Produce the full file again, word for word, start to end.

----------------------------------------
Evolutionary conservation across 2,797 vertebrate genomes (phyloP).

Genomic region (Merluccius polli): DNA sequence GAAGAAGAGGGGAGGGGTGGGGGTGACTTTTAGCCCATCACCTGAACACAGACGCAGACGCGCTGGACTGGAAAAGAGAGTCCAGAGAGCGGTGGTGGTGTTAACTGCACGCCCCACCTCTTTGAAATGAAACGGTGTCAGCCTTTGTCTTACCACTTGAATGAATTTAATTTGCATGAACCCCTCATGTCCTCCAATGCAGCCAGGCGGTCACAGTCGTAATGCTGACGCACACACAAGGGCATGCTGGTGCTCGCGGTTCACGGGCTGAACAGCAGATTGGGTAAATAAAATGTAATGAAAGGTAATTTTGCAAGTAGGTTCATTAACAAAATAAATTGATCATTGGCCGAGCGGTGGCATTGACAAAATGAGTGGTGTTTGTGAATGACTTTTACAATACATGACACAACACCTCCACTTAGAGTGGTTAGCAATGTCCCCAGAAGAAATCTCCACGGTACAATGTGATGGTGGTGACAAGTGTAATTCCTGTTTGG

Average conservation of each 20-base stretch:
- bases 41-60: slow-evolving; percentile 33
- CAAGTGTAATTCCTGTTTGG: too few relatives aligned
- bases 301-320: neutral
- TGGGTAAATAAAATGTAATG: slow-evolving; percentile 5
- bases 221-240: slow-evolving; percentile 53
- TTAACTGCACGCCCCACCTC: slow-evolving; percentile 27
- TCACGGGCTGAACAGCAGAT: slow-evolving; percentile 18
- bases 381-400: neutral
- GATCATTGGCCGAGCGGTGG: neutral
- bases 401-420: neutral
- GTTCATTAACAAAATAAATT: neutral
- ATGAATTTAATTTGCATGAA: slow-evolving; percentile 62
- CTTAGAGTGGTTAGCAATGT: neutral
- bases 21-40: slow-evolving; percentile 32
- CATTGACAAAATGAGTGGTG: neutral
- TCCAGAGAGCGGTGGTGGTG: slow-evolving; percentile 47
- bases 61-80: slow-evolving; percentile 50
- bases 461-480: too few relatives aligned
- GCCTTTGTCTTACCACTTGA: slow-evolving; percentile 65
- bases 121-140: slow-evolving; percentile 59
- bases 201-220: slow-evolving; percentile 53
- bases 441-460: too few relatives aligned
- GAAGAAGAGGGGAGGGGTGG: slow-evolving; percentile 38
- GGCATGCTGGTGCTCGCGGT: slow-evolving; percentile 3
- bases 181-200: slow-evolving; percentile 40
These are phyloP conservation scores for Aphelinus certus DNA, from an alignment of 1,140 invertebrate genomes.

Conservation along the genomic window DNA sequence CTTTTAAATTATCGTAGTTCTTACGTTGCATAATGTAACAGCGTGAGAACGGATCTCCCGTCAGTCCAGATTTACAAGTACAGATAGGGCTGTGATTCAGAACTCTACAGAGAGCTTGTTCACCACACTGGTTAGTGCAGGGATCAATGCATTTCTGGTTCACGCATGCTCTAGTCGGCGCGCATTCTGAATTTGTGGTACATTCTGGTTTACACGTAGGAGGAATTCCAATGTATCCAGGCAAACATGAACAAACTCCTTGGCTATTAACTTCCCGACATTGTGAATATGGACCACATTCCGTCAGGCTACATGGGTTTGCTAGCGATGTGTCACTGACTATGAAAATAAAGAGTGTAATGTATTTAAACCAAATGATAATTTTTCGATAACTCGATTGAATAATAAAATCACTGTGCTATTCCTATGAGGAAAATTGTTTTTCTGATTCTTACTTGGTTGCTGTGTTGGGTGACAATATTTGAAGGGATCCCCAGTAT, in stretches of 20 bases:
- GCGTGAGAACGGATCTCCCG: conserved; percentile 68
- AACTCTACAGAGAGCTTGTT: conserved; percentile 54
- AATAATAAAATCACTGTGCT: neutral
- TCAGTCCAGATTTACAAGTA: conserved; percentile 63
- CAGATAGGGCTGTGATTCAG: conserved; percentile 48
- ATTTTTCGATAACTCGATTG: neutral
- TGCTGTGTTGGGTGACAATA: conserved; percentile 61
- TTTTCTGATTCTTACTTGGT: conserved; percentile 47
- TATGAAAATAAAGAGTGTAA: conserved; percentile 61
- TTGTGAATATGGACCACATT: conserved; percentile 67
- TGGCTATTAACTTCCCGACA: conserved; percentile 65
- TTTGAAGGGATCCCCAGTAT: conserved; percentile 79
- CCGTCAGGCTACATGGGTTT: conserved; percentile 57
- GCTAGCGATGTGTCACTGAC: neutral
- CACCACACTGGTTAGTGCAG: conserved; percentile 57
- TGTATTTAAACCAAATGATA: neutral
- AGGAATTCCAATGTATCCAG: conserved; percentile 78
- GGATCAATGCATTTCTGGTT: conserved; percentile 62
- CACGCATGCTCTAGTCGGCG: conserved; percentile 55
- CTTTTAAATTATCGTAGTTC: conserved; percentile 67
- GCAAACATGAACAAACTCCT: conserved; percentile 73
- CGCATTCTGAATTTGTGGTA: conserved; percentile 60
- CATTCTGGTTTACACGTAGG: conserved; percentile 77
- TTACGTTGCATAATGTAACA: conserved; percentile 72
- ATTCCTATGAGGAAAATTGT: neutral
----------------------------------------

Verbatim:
Evolutionary conservation across 2,797 vertebrate genomes (phyloP).

Genomic region (Merluccius polli): DNA sequence GAAGAAGAGGGGAGGGGTGGGGGTGACTTTTAGCCCATCACCTGAACACAGACGCAGACGCGCTGGACTGGAAAAGAGAGTCCAGAGAGCGGTGGTGGTGTTAACTGCACGCCCCACCTCTTTGAAATGAAACGGTGTCAGCCTTTGTCTTACCACTTGAATGAATTTAATTTGCATGAACCCCTCATGTCCTCCAATGCAGCCAGGCGGTCACAGTCGTAATGCTGACGCACACACAAGGGCATGCTGGTGCTCGCGGTTCACGGGCTGAACAGCAGATTGGGTAAATAAAATGTAATGAAAGGTAATTTTGCAAGTAGGTTCATTAACAAAATAAATTGATCATTGGCCGAGCGGTGGCATTGACAAAATGAGTGGTGTTTGTGAATGACTTTTACAATACATGACACAACACCTCCACTTAGAGTGGTTAGCAATGTCCCCAGAAGAAATCTCCACGGTACAATGTGATGGTGGTGACAAGTGTAATTCCTGTTTGG

Average conservation of each 20-base stretch:
- bases 41-60: slow-evolving; percentile 33
- CAAGTGTAATTCCTGTTTGG: too few relatives aligned
- bases 301-320: neutral
- TGGGTAAATAAAATGTAATG: slow-evolving; percentile 5
- bases 221-240: slow-evolving; percentile 53
- TTAACTGCACGCCCCACCTC: slow-evolving; percentile 27
- TCACGGGCTGAACAGCAGAT: slow-evolving; percentile 18
- bases 381-400: neutral
- GATCATTGGCCGAGCGGTGG: neutral
- bases 401-420: neutral
- GTTCATTAACAAAATAAATT: neutral
- ATGAATTTAATTTGCATGAA: slow-evolving; percentile 62
- CTTAGAGTGGTTAGCAATGT: neutral
- bases 21-40: slow-evolving; percentile 32
- CATTGACAAAATGAGTGGTG: neutral
- TCCAGAGAGCGGTGGTGGTG: slow-evolving; percentile 47
- bases 61-80: slow-evolving; percentile 50
- bases 461-480: too few relatives aligned
- GCCTTTGTCTTACCACTTGA: slow-evolving; percentile 65
- bases 121-140: slow-evolving; percentile 59
- bases 201-220: slow-evolving; percentile 53
- bases 441-460: too few relatives aligned
- GAAGAAGAGGGGAGGGGTGG: slow-evolving; percentile 38
- GGCATGCTGGTGCTCGCGGT: slow-evolving; percentile 3
- bases 181-200: slow-evolving; percentile 40
These are phyloP conservation scores for Aphelinus certus DNA, from an alignment of 1,140 invertebrate genomes.

Conservation along the genomic window DNA sequence CTTTTAAATTATCGTAGTTCTTACGTTGCATAATGTAACAGCGTGAGAACGGATCTCCCGTCAGTCCAGATTTACAAGTACAGATAGGGCTGTGATTCAGAACTCTACAGAGAGCTTGTTCACCACACTGGTTAGTGCAGGGATCAATGCATTTCTGGTTCACGCATGCTCTAGTCGGCGCGCATTCTGAATTTGTGGTACATTCTGGTTTACACGTAGGAGGAATTCCAATGTATCCAGGCAAACATGAACAAACTCCTTGGCTATTAACTTCCCGACATTGTGAATATGGACCACATTCCGTCAGGCTACATGGGTTTGCTAGCGATGTGTCACTGACTATGAAAATAAAGAGTGTAATGTATTTAAACCAAATGATAATTTTTCGATAACTCGATTGAATAATAAAATCACTGTGCTATTCCTATGAGGAAAATTGTTTTTCTGATTCTTACTTGGTTGCTGTGTTGGGTGACAATATTTGAAGGGATCCCCAGTAT, in stretches of 20 bases:
- GCGTGAGAACGGATCTCCCG: conserved; percentile 68
- AACTCTACAGAGAGCTTGTT: conserved; percentile 54
- AATAATAAAATCACTGTGCT: neutral
- TCAGTCCAGATTTACAAGTA: conserved; percentile 63
- CAGATAGGGCTGTGATTCAG: conserved; percentile 48
- ATTTTTCGATAACTCGATTG: neutral
- TGCTGTGTTGGGTGACAATA: conserved; percentile 61
- TTTTCTGATTCTTACTTGGT: conserved; percentile 47
- TATGAAAATAAAGAGTGTAA: conserved; percentile 61
- TTGTGAATATGGACCACATT: conserved; percentile 67
- TGGCTATTAACTTCCCGACA: conserved; percentile 65
- TTTGAAGGGATCCCCAGTAT: conserved; percentile 79
- CCGTCAGGCTACATGGGTTT: conserved; percentile 57
- GCTAGCGATGTGTCACTGAC: neutral
- CACCACACTGGTTAGTGCAG: conserved; percentile 57
- TGTATTTAAACCAAATGATA: neutral
- AGGAATTCCAATGTATCCAG: conserved; percentile 78
- GGATCAATGCATTTCTGGTT: conserved; percentile 62
- CACGCATGCTCTAGTCGGCG: conserved; percentile 55
- CTTTTAAATTATCGTAGTTC: conserved; percentile 67
- GCAAACATGAACAAACTCCT: conserved; percentile 73
- CGCATTCTGAATTTGTGGTA: conserved; percentile 60
- CATTCTGGTTTACACGTAGG: conserved; percentile 77
- TTACGTTGCATAATGTAACA: conserved; percentile 72
- ATTCCTATGAGGAAAATTGT: neutral